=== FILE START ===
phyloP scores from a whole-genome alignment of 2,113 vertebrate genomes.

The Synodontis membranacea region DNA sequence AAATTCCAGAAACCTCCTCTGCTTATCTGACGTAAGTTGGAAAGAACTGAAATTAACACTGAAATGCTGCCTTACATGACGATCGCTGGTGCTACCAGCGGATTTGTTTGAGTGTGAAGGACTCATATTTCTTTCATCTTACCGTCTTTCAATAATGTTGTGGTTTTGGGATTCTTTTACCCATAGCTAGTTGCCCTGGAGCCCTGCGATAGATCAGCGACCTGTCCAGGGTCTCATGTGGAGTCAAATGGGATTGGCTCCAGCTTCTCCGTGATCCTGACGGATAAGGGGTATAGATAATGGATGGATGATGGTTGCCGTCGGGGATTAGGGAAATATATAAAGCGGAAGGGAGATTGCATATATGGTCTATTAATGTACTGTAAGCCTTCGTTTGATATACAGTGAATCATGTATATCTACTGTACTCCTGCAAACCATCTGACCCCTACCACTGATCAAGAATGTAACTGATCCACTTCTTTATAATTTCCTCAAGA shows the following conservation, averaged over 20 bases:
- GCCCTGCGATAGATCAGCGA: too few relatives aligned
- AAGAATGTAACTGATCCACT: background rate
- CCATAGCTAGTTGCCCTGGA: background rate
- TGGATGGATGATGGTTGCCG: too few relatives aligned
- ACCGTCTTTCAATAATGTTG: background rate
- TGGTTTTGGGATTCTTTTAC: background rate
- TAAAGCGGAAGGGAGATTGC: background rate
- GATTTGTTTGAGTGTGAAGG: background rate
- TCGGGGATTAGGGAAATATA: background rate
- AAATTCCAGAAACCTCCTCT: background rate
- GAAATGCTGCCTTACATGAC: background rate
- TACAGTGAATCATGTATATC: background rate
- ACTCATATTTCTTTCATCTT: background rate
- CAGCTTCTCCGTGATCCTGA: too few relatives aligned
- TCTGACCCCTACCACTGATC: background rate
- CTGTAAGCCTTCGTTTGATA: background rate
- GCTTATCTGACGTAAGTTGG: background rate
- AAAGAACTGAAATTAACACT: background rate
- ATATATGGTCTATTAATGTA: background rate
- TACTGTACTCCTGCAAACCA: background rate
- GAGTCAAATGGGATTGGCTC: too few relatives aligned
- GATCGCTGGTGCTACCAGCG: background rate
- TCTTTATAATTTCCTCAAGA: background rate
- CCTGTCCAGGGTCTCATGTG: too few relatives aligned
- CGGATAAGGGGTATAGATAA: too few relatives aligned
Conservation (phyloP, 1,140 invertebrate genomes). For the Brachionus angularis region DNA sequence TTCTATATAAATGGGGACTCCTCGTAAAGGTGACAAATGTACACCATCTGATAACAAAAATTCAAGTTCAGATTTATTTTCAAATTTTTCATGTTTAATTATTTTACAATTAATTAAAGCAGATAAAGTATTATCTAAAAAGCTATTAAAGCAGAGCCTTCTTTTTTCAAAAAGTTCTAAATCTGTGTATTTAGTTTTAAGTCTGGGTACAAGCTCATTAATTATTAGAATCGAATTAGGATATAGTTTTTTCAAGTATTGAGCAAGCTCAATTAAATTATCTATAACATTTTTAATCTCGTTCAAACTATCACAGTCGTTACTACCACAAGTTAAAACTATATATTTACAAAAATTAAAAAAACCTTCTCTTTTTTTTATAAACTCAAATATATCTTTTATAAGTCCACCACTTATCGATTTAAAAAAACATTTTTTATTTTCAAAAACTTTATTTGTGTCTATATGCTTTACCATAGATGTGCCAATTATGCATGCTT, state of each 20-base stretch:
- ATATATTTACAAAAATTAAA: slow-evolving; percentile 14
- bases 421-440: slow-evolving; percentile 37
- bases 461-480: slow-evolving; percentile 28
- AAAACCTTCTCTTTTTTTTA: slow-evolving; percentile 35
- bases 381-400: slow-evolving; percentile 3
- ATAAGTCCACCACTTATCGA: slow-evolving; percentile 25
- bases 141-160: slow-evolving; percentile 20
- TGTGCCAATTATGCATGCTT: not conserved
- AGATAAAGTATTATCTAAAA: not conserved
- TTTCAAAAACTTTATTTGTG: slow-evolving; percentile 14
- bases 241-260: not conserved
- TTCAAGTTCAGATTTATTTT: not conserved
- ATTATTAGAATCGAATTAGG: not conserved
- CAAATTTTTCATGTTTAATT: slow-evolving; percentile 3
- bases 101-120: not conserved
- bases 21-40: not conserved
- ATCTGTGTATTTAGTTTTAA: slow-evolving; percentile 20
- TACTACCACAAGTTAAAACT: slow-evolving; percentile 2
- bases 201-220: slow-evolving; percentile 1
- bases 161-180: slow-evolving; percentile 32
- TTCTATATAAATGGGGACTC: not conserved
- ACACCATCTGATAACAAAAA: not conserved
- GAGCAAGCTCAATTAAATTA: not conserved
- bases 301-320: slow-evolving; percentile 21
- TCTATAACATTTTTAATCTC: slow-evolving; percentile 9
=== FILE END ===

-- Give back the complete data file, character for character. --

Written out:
phyloP scores from a whole-genome alignment of 2,113 vertebrate genomes.

The Synodontis membranacea region DNA sequence AAATTCCAGAAACCTCCTCTGCTTATCTGACGTAAGTTGGAAAGAACTGAAATTAACACTGAAATGCTGCCTTACATGACGATCGCTGGTGCTACCAGCGGATTTGTTTGAGTGTGAAGGACTCATATTTCTTTCATCTTACCGTCTTTCAATAATGTTGTGGTTTTGGGATTCTTTTACCCATAGCTAGTTGCCCTGGAGCCCTGCGATAGATCAGCGACCTGTCCAGGGTCTCATGTGGAGTCAAATGGGATTGGCTCCAGCTTCTCCGTGATCCTGACGGATAAGGGGTATAGATAATGGATGGATGATGGTTGCCGTCGGGGATTAGGGAAATATATAAAGCGGAAGGGAGATTGCATATATGGTCTATTAATGTACTGTAAGCCTTCGTTTGATATACAGTGAATCATGTATATCTACTGTACTCCTGCAAACCATCTGACCCCTACCACTGATCAAGAATGTAACTGATCCACTTCTTTATAATTTCCTCAAGA shows the following conservation, averaged over 20 bases:
- GCCCTGCGATAGATCAGCGA: too few relatives aligned
- AAGAATGTAACTGATCCACT: background rate
- CCATAGCTAGTTGCCCTGGA: background rate
- TGGATGGATGATGGTTGCCG: too few relatives aligned
- ACCGTCTTTCAATAATGTTG: background rate
- TGGTTTTGGGATTCTTTTAC: background rate
- TAAAGCGGAAGGGAGATTGC: background rate
- GATTTGTTTGAGTGTGAAGG: background rate
- TCGGGGATTAGGGAAATATA: background rate
- AAATTCCAGAAACCTCCTCT: background rate
- GAAATGCTGCCTTACATGAC: background rate
- TACAGTGAATCATGTATATC: background rate
- ACTCATATTTCTTTCATCTT: background rate
- CAGCTTCTCCGTGATCCTGA: too few relatives aligned
- TCTGACCCCTACCACTGATC: background rate
- CTGTAAGCCTTCGTTTGATA: background rate
- GCTTATCTGACGTAAGTTGG: background rate
- AAAGAACTGAAATTAACACT: background rate
- ATATATGGTCTATTAATGTA: background rate
- TACTGTACTCCTGCAAACCA: background rate
- GAGTCAAATGGGATTGGCTC: too few relatives aligned
- GATCGCTGGTGCTACCAGCG: background rate
- TCTTTATAATTTCCTCAAGA: background rate
- CCTGTCCAGGGTCTCATGTG: too few relatives aligned
- CGGATAAGGGGTATAGATAA: too few relatives aligned
Conservation (phyloP, 1,140 invertebrate genomes). For the Brachionus angularis region DNA sequence TTCTATATAAATGGGGACTCCTCGTAAAGGTGACAAATGTACACCATCTGATAACAAAAATTCAAGTTCAGATTTATTTTCAAATTTTTCATGTTTAATTATTTTACAATTAATTAAAGCAGATAAAGTATTATCTAAAAAGCTATTAAAGCAGAGCCTTCTTTTTTCAAAAAGTTCTAAATCTGTGTATTTAGTTTTAAGTCTGGGTACAAGCTCATTAATTATTAGAATCGAATTAGGATATAGTTTTTTCAAGTATTGAGCAAGCTCAATTAAATTATCTATAACATTTTTAATCTCGTTCAAACTATCACAGTCGTTACTACCACAAGTTAAAACTATATATTTACAAAAATTAAAAAAACCTTCTCTTTTTTTTATAAACTCAAATATATCTTTTATAAGTCCACCACTTATCGATTTAAAAAAACATTTTTTATTTTCAAAAACTTTATTTGTGTCTATATGCTTTACCATAGATGTGCCAATTATGCATGCTT, state of each 20-base stretch:
- ATATATTTACAAAAATTAAA: slow-evolving; percentile 14
- bases 421-440: slow-evolving; percentile 37
- bases 461-480: slow-evolving; percentile 28
- AAAACCTTCTCTTTTTTTTA: slow-evolving; percentile 35
- bases 381-400: slow-evolving; percentile 3
- ATAAGTCCACCACTTATCGA: slow-evolving; percentile 25
- bases 141-160: slow-evolving; percentile 20
- TGTGCCAATTATGCATGCTT: not conserved
- AGATAAAGTATTATCTAAAA: not conserved
- TTTCAAAAACTTTATTTGTG: slow-evolving; percentile 14
- bases 241-260: not conserved
- TTCAAGTTCAGATTTATTTT: not conserved
- ATTATTAGAATCGAATTAGG: not conserved
- CAAATTTTTCATGTTTAATT: slow-evolving; percentile 3
- bases 101-120: not conserved
- bases 21-40: not conserved
- ATCTGTGTATTTAGTTTTAA: slow-evolving; percentile 20
- TACTACCACAAGTTAAAACT: slow-evolving; percentile 2
- bases 201-220: slow-evolving; percentile 1
- bases 161-180: slow-evolving; percentile 32
- TTCTATATAAATGGGGACTC: not conserved
- ACACCATCTGATAACAAAAA: not conserved
- GAGCAAGCTCAATTAAATTA: not conserved
- bases 301-320: slow-evolving; percentile 21
- TCTATAACATTTTTAATCTC: slow-evolving; percentile 9